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Tuesday, January 19, 2021

A Virat feat

The 12,000 mark is breached. But records are only an embellishment to Kohli’s mastery of white-ball cricket.

By: Editorial | Updated: December 4, 2020 8:31:19 am
Reform, as per Mr KantFaruqi came to fiction late — first through a collection of stories on Urdu poets, and, then, through his magnum opus, Kai Chand, which he translated into English in 2013 as The Mirror of Beauty.

When Virat Kohli completed 12,000 ODI runs on Wednesday, the fastest to the feat and in 58 fewer innings than Sachin Tendulkar, the buzz was mostly academic. It’s because Kohli has got the audience accustomed to his greatness, so much so that the 12k-milestone seems just another conquest.

With Kohli, in the 50-over game, it has always been about what records he would end up with rather than the ones he could break. By the time the 32-year-old retires — given his high fitness and motivation levels, he has a long way to go — he would have owned most records in the format. Already, he’s just six centuries shy of breaking Tendulkar’s world-record tally of 49 hundreds. Given his century-striking rate, he could surpass the man he grew up idolising as early as next year. Before long, he could obliterate the Little Master’s run tally of 18,426. At this staggering rate of consistency, he could take approximately 110 innings to eclipse Tendulkar as the highest run-getter of all time. But Kohli would not stop with these.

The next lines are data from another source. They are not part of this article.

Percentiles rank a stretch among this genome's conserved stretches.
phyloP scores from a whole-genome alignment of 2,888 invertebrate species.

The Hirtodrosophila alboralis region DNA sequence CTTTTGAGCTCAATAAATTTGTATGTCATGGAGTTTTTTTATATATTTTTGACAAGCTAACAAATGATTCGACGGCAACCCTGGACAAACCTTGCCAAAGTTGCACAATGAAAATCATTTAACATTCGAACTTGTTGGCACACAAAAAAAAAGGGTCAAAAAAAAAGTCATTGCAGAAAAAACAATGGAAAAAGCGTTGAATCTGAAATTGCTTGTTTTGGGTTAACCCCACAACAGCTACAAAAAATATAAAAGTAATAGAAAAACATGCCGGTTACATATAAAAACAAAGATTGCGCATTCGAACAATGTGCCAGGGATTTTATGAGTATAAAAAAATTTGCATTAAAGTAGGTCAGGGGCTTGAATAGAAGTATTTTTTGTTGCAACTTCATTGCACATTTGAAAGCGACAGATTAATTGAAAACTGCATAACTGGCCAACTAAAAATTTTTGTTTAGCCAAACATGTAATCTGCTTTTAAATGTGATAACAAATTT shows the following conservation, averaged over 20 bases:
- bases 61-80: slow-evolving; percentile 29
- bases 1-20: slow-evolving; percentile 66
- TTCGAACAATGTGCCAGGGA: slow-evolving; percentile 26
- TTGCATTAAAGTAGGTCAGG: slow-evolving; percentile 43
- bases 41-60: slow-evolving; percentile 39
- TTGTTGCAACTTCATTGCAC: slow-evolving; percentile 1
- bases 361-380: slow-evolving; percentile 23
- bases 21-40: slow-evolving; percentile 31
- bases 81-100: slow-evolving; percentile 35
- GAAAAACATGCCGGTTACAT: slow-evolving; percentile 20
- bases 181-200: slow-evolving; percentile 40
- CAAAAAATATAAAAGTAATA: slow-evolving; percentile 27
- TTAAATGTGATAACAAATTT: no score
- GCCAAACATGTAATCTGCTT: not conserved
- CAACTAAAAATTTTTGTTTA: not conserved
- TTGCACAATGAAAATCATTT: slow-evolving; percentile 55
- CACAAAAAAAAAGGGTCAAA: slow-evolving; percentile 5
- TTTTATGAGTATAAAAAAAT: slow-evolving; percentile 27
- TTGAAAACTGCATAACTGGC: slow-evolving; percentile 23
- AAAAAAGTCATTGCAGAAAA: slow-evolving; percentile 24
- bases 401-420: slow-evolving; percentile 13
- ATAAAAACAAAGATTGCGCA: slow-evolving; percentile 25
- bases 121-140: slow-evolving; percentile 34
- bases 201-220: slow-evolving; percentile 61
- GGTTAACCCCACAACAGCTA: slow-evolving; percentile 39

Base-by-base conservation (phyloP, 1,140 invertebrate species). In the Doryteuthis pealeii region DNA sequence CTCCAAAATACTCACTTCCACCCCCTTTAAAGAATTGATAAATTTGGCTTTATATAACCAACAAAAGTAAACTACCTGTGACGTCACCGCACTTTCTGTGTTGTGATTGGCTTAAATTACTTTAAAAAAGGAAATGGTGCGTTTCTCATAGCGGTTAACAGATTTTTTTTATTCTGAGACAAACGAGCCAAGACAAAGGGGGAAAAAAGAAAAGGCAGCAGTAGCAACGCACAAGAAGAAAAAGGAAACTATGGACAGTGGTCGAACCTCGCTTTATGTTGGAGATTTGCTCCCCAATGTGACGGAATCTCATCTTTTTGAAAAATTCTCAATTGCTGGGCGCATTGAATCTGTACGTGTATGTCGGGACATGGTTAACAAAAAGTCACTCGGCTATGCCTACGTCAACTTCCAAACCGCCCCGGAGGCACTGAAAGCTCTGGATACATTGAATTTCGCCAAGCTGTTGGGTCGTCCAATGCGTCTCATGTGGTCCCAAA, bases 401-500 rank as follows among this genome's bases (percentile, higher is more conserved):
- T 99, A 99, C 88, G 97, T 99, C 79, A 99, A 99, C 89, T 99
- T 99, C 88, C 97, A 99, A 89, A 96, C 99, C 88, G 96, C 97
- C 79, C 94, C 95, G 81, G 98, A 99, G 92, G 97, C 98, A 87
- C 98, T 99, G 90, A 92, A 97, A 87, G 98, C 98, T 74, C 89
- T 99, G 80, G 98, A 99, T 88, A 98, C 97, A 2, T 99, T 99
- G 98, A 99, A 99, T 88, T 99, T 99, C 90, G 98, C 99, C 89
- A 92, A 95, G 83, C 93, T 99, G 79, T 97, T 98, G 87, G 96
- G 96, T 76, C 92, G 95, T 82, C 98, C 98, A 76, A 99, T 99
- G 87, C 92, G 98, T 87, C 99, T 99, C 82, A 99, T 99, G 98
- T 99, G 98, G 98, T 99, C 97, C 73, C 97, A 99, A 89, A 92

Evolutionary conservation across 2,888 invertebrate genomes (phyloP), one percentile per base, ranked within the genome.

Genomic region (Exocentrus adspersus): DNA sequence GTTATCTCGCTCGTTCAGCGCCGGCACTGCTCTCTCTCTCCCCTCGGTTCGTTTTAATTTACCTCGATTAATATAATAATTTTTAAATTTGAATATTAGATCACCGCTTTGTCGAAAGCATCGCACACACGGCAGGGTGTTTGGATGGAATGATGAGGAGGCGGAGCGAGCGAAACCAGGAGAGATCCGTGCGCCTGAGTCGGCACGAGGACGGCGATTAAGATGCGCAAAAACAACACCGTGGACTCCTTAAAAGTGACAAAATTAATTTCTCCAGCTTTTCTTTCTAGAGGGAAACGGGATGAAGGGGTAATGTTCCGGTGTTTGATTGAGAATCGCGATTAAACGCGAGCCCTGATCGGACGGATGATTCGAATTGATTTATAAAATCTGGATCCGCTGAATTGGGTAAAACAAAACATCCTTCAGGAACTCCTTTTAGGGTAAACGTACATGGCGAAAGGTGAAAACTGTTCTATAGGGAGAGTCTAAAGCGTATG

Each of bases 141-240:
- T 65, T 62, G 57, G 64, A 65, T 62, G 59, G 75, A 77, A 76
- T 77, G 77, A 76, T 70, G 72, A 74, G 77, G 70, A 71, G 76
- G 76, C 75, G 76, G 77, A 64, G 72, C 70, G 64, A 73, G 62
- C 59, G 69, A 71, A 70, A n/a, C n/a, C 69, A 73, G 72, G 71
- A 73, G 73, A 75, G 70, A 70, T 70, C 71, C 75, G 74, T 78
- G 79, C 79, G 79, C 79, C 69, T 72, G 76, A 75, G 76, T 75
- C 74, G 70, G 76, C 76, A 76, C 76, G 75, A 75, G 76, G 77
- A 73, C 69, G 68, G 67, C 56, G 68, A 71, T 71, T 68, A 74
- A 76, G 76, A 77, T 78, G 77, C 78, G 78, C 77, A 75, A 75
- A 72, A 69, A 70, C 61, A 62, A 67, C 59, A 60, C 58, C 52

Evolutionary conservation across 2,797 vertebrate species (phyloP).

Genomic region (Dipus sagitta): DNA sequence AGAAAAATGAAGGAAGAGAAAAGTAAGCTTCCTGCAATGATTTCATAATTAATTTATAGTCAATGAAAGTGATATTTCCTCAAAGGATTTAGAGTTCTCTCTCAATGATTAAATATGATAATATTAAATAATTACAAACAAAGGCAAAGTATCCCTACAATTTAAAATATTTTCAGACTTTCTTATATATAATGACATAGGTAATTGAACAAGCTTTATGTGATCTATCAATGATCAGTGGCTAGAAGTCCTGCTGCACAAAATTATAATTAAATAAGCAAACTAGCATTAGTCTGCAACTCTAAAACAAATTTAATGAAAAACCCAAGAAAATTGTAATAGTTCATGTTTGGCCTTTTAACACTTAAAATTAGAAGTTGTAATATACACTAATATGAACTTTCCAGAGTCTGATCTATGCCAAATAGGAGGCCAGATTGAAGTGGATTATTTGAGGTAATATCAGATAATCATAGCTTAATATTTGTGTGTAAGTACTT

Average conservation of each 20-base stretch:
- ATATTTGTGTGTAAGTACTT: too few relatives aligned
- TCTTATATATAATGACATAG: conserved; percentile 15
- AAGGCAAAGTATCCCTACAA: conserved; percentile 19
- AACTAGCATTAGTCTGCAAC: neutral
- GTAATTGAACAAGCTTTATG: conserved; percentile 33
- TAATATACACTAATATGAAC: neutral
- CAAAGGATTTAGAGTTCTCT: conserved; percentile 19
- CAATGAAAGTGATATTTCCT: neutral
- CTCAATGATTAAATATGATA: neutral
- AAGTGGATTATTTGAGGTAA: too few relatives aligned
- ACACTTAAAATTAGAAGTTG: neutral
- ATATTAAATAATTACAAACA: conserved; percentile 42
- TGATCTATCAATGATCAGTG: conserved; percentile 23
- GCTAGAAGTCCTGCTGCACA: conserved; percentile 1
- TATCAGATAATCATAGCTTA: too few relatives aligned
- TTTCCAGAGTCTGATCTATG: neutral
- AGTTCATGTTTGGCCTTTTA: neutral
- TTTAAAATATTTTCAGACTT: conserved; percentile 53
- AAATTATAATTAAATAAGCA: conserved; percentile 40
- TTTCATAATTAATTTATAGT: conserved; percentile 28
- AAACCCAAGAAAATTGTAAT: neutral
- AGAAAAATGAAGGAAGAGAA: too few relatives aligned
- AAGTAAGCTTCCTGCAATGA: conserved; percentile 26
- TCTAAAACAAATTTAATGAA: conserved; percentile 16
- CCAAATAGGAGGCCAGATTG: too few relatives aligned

Whatever numbers he eventually ends up with, statistics would be but an embellishment to his mastery of white-ball cricket. There could be contenders to the best Test batsman throne, but Kohli is the undisputed ODI King — arguably, of all time. Few batsmen have raised the bar or stretched the yardsticks of greatness in the 50-over format more than Kohli. His average of 59.31 has made even the mid-40s average, hitherto the gold-standard, look pedestrian. Fewer still have nuanced this format more than Kohli, be it orchestrating a chase, setting a target, picking the perfect man and moment to launch an onslaught, or tweaking his game on the go to suit the diverse conditions. And like all great sportsmen, he gives the impression that the best is yet to be. When he leaves cricket, there would be no superlative unspent, nor many records unbroken.

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